As a current artist-in-residence on the Facebook Social VR team, Goro Fujita has been making some pretty impressive “quillistrations” as a part of his daily creative regime using Quill, Oculus’ first-party VR paint and drawing tool that he helped develop. In a few of his latest creations though, Fujita has been plumbing the possibilities of bringing comics to life in VR. As Fujita puts it, he’s now convinced “VR comics will be a thing.”

Taking inspiration from the Dragon Ball manga, Fujita recently recreated the iconic moment when Piccolo sacrifices himself for Gohan, the eldest son of series protagonist Goku. The animation effects lend the work a decidedly more manga-like feel than anime per se, something Fujita calls “manime.”

First, the original inspiration for Fujita’s quillistration:

Image courtesy of Akira Toriyama

Now for Fujita’s interpretation—you can check it out for yourself in Facebook Spaces, the company’s social VR app that lets you chat, share 360 photo and video, and now Quill projects too.

In a tweet, Fujita maintains the VR illustration is “more like a proof of concept,” and that he doesn’t currently have plans to produce any VR versions of branded manga like Dragon Ball at this time, as he prefers to make his own original content. He says however designing the scene in VR allowed him to create it more quickly than any medium he’s experimented with thus far.

Oculus Founder Explains What Apple Got Right & Wrong on Vision Pro

“Something clicked when I drew Spiderman yesterday and I wanted to spend a bit more time into a daily painting. I took a Dragonball page and did my VR interpretation for it. That key moment that made me love Piccolo! How rewarding this experiment was! I would totally read comics like this! Quill comics will become a thing!”

As a former visual development artist at Dreamworks, Fujita is credited for his work on films such as Megamind (2010)Madagascar 3 (2012)Penguins of Madagascar (2014), and Boss Baby (2017). Fujita joined the now shuttered Oculus Story Studio as art director in 2014, and then moved onto his position as artist-in-residence when Quill’s development was picked up by Facebook’s Social VR team.

Fujita shares Quill content most days via his Twitter, and hosts a monthly livestream teaching session for backers of his Patreon.

Hands-on: Virtuix Omni One Comes Full Circle with an All-in-one VR Treadmill System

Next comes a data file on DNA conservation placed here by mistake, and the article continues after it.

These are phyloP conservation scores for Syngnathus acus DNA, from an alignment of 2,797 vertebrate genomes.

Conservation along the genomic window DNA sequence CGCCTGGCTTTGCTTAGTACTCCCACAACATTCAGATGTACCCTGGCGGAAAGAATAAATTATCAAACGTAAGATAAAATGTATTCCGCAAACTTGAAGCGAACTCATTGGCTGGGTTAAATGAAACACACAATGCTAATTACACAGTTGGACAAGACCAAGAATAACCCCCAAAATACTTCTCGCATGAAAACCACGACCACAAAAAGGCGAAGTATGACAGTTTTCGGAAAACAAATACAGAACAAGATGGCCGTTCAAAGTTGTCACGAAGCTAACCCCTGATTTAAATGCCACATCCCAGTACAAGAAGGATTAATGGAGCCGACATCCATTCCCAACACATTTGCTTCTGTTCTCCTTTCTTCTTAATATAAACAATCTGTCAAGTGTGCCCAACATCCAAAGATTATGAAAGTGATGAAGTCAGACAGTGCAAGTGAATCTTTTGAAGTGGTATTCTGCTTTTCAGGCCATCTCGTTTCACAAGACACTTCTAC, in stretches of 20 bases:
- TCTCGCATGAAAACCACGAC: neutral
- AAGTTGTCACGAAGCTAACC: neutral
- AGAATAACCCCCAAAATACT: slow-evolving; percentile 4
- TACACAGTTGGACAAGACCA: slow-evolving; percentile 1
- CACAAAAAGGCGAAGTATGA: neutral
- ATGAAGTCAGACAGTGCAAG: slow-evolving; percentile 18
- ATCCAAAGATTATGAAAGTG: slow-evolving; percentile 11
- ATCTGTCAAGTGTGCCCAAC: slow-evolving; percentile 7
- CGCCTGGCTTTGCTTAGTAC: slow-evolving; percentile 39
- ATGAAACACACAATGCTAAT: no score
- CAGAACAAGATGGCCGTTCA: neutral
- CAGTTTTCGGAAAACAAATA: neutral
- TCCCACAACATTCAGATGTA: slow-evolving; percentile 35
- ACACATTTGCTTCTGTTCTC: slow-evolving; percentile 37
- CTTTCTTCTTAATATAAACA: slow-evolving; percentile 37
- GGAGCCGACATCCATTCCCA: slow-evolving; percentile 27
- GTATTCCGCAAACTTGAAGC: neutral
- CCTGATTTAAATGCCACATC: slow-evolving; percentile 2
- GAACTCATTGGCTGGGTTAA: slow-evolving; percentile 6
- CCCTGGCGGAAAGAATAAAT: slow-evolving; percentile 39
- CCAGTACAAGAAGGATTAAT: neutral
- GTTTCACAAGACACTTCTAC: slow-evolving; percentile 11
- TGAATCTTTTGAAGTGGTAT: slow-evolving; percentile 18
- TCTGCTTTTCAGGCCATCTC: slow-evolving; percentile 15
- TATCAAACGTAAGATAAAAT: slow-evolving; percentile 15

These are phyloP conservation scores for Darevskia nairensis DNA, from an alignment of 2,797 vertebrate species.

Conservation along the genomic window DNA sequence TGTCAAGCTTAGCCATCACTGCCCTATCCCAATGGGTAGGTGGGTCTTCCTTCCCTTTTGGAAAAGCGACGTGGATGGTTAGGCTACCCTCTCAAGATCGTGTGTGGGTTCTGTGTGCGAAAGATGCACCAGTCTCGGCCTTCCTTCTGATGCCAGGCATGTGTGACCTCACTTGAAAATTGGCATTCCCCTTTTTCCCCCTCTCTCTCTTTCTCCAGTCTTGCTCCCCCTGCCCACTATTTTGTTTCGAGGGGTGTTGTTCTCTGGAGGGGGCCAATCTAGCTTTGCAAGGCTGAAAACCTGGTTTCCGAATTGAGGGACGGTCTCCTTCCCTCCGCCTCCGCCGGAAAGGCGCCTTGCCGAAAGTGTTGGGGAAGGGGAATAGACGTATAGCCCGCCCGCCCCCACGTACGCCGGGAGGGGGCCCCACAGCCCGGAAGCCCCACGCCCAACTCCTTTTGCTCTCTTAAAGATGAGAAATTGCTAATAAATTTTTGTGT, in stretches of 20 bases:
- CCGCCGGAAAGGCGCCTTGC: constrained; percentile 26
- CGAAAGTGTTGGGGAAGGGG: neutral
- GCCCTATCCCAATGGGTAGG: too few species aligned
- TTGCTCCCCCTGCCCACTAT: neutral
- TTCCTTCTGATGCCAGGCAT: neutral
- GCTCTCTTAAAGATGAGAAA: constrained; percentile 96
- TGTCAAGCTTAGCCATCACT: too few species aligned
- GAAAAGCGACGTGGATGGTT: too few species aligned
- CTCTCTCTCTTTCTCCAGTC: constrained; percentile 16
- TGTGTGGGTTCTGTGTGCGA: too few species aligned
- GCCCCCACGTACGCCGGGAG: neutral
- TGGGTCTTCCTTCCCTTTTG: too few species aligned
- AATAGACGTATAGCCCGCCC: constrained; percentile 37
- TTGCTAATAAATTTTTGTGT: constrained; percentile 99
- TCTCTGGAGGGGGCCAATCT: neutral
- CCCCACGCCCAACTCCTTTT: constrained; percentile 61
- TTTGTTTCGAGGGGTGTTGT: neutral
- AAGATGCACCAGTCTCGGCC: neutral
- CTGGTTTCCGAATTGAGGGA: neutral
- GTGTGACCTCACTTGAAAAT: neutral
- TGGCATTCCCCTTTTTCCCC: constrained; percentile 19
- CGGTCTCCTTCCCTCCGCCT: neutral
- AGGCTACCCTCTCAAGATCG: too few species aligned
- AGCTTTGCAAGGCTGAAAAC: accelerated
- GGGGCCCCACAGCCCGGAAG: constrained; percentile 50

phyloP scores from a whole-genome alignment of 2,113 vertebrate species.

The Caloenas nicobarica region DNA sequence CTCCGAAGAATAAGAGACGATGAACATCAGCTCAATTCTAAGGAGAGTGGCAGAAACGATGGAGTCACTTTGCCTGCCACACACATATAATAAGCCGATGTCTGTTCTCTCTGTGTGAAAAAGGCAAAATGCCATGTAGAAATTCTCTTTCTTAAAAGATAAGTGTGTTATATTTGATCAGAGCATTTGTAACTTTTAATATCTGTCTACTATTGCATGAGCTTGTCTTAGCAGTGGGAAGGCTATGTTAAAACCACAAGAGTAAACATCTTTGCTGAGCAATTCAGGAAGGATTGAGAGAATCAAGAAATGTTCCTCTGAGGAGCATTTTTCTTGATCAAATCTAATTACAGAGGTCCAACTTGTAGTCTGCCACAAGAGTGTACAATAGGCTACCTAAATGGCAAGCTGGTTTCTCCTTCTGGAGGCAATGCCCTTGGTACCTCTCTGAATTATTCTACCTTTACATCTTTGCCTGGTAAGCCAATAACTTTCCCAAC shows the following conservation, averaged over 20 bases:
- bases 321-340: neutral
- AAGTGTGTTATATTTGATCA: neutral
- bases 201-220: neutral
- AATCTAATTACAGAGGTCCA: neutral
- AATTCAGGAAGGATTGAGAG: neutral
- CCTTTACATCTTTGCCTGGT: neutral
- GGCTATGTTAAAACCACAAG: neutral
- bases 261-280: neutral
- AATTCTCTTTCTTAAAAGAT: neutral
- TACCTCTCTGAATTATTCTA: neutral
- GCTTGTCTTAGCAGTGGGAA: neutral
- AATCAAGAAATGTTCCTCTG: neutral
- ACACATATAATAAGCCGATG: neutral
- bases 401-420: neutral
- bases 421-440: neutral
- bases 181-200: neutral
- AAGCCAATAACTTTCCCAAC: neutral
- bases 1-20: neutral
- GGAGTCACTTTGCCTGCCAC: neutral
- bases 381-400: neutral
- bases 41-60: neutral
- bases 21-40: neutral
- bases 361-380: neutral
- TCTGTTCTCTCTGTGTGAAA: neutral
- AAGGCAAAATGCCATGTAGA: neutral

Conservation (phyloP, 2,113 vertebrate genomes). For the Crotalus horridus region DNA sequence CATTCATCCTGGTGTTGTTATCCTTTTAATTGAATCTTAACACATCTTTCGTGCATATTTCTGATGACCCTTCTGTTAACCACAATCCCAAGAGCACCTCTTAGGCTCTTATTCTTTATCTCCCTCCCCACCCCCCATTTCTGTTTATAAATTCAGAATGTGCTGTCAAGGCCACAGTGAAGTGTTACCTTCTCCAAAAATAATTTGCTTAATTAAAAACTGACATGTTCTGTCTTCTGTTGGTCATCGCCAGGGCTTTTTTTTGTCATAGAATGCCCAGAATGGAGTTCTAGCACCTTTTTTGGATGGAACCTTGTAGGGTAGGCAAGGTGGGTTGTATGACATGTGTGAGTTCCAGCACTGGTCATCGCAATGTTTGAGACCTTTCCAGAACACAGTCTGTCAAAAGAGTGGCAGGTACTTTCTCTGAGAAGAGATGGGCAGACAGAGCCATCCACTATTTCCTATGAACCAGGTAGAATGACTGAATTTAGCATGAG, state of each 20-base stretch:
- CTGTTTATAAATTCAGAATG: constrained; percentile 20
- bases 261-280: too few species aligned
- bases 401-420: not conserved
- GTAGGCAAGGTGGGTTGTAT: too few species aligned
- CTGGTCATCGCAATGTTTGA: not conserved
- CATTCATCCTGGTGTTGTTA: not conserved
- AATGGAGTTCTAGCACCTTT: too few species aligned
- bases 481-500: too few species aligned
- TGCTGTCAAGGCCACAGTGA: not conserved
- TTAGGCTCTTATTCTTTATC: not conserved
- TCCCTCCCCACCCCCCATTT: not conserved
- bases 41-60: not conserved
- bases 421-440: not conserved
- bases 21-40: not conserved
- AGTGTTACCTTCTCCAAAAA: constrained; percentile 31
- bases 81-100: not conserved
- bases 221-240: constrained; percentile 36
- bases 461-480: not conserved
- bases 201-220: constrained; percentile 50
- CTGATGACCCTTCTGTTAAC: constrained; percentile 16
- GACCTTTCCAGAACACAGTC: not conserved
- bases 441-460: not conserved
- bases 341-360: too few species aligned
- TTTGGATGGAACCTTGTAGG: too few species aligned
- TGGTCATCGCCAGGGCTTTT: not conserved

While virtual stalwart Fujita isn’t the first to hit on the idea of creating manga exclusively for VR headsets—Square Enix recently released a long-term manga project called Tales of Wedding Rings VR (2018)and last month MyDearest’s VR manga game TOKYO CHRONOS reached its Kickstarter funding goal—he makes a strong case for the burgeoning genre. With the right understanding of the tools (in this case Quill), a single developer can quickly create a VR comic without the need of voice actors, and without having to master a game engine.

For aspiring VR comic creators, Fujita offers a quick look behind the scenes of how he created the Dragon Ball scene:

This article may contain affiliate links. If you click an affiliate link and buy a product we may receive a small commission which helps support the publication. See here for more information.

  • impurekind

    Yeah, I can totally seeing this being a very exciting future path for motion comics in VR.

    I saw this recently and was totally blown away by the potential for this kind of motion scene in VR:

    VR is just awesome for everything basically.

  • Luke

    this is simply awesome, maybe I prefere to read a manga like this on my ipad. is it possible to do?

  • He has insane skills

  • I like to watch Dragon ball Z very much and this is nice Facebook Artist Makes a Case for VR Manga in Homage to Iconic ‘Dragon Ball’ Scene but i like the Goku most.

    Employment Verification Letter

  • Mr. Moon

    I am looking forward for the future of the manga

    it’s seems like we are just two years away, with Playstation 5.0 and next Xbox the VR will go mainstream.